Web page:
here is a quick sketch...
Attached Images
File Type: bmp pianohinge.bmp (96.5 KB, 1146 views)
daxinarian is offline  
post #9 of 15 Old 12-19-2009, 10:29 AM
Senior Member
 
Join Date: Dec 2009
Location: Ann Arbor, MI
Posts: 106
View pabloj13's Photo Album My Photos
I am mounting similar piano hinge and lid supports into 3/4" birch ply. I had read somewhere that they recommended putting a little wood glue into the pilot holes. would you guys recommend that?
pabloj13 is offline  
post #10 of 15 Old 12-19-2009, 01:22 PM
Old School
 
cabinetman's Avatar
 
Join Date: Jul 2007
Location: So. Florida
Posts: 24,062
View cabinetman's Photo Album My Photos
Quote:
Originally Posted by pabloj13 View Post
I am mounting similar piano hinge and lid supports into 3/4" birch ply. I had read somewhere that they recommended putting a little wood glue into the pilot holes. would you guys recommend that?

Where did you read that, and who recommended it? I wouldn't recommend it. Lets examine the idea.

Would putting glue in the hole stick to the screw and perform any holding power other than the screw into wood? I vote no.

Would the glue cause any expanding or solidifying function on the wood surrounding the screw that would in some way make it more secure? Maybe, and if by chance it did, that would be the only redeeming value.

Would putting glue into the hole possibly create one big darn mess? I vote more than likely.

A properly seated screw into wood is more than sufficient as a fastening device.

Of course these are just my opinions as I've done a lot of screwing.






cabinetman is offline  
post #11 of 15 Old 12-19-2009, 04:49 PM
Senior Member
 
Join Date: Dec 2009
Location: Ann Arbor, MI
Posts: 106
View pabloj13's Photo Album My Photos
Quote:
Originally Posted by cabinetman View Post
Where did you read that, and who recommended it? I wouldn't recommend it. Lets examine the idea.

Would putting glue in the hole stick to the screw and perform any holding power other than the screw into wood? I vote no.

Would the glue cause any expanding or solidifying function on the wood surrounding the screw that would in some way make it more secure? Maybe, and if by chance it did, that would be the only redeeming value.

Would putting glue into the hole possibly create one big darn mess? I vote more than likely.

A properly seated screw into wood is more than sufficient as a fastening device.

Of course these are just my opinions as I've done a lot of screwing.






I read it on some other board. Thanks for the advice. What size pilot hole would you drill for a #4 1/2" screw. I kinda thought that sounded like a big mess, but I think the swelling wood idea was the rationale behind it.
pabloj13 is offline  
post #12 of 15 Old 12-20-2009, 08:37 AM
Senior Member
 
RLHERRON's Avatar
 
Join Date: May 2008
Location: South Carolina
Posts: 230
View RLHERRON's Photo Album My Photos
The very first thing I do when I buy ANY item that has screws with it, I throw the screws in the trash. I only use square drive screws that I purchase from McFeely in bulk. To me Phillips and Slotted screws are a PIA to mess with.

Having said that I know someone out there wants those screws I'm throwing away. I will now save them and next Christmas I will be glad to send them to you.

Merry Christmas to all.

RLH
RLHERRON is offline  
post #13 of 15 Old 12-20-2009, 09:48 AM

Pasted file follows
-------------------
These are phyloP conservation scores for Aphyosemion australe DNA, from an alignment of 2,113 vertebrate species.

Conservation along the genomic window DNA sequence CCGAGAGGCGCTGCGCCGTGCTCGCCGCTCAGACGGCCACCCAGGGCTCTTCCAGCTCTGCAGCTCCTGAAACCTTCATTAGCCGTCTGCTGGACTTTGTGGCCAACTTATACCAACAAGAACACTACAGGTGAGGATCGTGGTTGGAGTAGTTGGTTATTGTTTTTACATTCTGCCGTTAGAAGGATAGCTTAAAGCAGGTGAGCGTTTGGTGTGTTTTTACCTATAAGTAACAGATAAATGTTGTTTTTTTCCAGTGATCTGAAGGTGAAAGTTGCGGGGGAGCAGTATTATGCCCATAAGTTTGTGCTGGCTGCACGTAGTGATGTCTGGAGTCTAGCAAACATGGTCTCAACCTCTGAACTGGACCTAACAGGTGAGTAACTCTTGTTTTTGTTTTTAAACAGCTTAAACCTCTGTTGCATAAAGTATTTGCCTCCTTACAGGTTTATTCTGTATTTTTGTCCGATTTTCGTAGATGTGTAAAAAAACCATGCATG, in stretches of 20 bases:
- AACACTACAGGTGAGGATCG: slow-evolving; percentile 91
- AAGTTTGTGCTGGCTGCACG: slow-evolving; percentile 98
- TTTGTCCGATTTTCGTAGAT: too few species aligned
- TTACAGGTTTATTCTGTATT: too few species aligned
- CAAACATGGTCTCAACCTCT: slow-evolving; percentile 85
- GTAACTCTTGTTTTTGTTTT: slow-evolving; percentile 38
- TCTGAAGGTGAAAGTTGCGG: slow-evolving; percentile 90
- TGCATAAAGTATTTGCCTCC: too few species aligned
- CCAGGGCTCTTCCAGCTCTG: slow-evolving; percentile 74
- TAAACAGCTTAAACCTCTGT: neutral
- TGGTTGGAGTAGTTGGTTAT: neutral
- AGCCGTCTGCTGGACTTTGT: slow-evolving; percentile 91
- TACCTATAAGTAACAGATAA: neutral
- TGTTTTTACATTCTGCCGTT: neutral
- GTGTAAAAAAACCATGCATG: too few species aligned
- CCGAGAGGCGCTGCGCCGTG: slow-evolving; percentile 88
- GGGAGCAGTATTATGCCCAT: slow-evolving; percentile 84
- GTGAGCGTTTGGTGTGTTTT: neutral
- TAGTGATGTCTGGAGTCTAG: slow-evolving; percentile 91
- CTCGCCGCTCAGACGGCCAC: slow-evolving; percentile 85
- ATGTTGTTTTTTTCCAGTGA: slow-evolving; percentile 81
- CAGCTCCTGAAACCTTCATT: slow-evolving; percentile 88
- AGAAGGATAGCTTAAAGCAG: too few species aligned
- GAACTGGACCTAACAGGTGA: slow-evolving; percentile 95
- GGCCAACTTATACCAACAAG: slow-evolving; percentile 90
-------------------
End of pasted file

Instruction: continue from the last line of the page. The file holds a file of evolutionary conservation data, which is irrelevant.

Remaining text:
Senior Member
 
Join Date: Aug 2009
Posts: 128
View Ogee Fillet's Photo Album My Photos
Ogee Fillet is offline  
post #14 of 15 Old 12-20-2009, 10:59 AM
Old School
 
cabinetman's Avatar
 
Join Date: Jul 2007
Location: So. Florida
Posts: 24,062
View cabinetman's Photo Album My Photos
Quote:
Originally Posted by Ogee Fillet View Post

That's a pretty good general chart for "wood screws", which are likely meant to be "tapered" screws. For screws with straight shanks, like machine screws or "drywall type" screws, there is an easy method. The drill bit (straight) used should be the diameter of the actual screw shank.

That is the width from bottom of the gullet on one side to the bottom of the gullet on the other. The screw can be laid on the drill bit and just sighted, for lack of a better method, or not knowing the actual sizes of either the screw or drill bit.






cabinetman is offline  
post #15 of 15 Old 12-20-2009, 03:23 PM
Senior Member
 
Join Date: Dec 2009
Location: Ann Arbor, MI
Posts: 106
View pabloj13's Photo Album My Photos
Thanks guys. That chart (and info) is very helpful.
pabloj13 is offline  
Reply

Quick Reply
Message:
Options

Register Now



In order to be able to post messages on the Woodworking Talk - Woodworkers Forum forums, you must first register.
Please enter your desired user name, your email address and other required details in the form below.

User Name:
Password
Please enter a password for your user account. Note that passwords are case-sensitive.

Password:


Confirm Password:
Email Address
Please enter a valid email address for yourself.

Email Address:
OR

Log-in









Human Verification

In order to verify that you are a human and not a spam bot, please enter the answer into the following box below based on the instructions contained in the graphic.



Thread Tools
Show Printable Version Show Printable Version
Email this Page Email this Page
Display Modes
Linear Mode Linear Mode



Similar Threads
Thread Thread Starter Forum Replies Last Post
Hinges Dvoigt General Woodworking Discussion 0 04-14-2009 12:04 PM
Refinishing Mahogany Piano - Deft/Tung vs Tung Only llcaruso Wood Finishing 11 11-08-2008 08:07 AM
Refinishing Mahogany Piano llcaruso General Woodworking Discussion 2 09-15-2008 10:31 PM
durable piano type finish mortimer Wood Finishing 3 04-28-2008 04:42 PM
Obtaining a piano finish on oak Danny Wood Finishing 7 09-27-2007 08:22 PM

Posting Rules  
You may post new threads
You may post replies
You may not post attachments
You may not edit your posts

BB code is On
Smilies are On
[IMG] code is On
HTML code is Off
Trackbacks are Off
Pingbacks are Off
Refbacks are Off

 
For the best viewing experience please update your browser to Google Chrome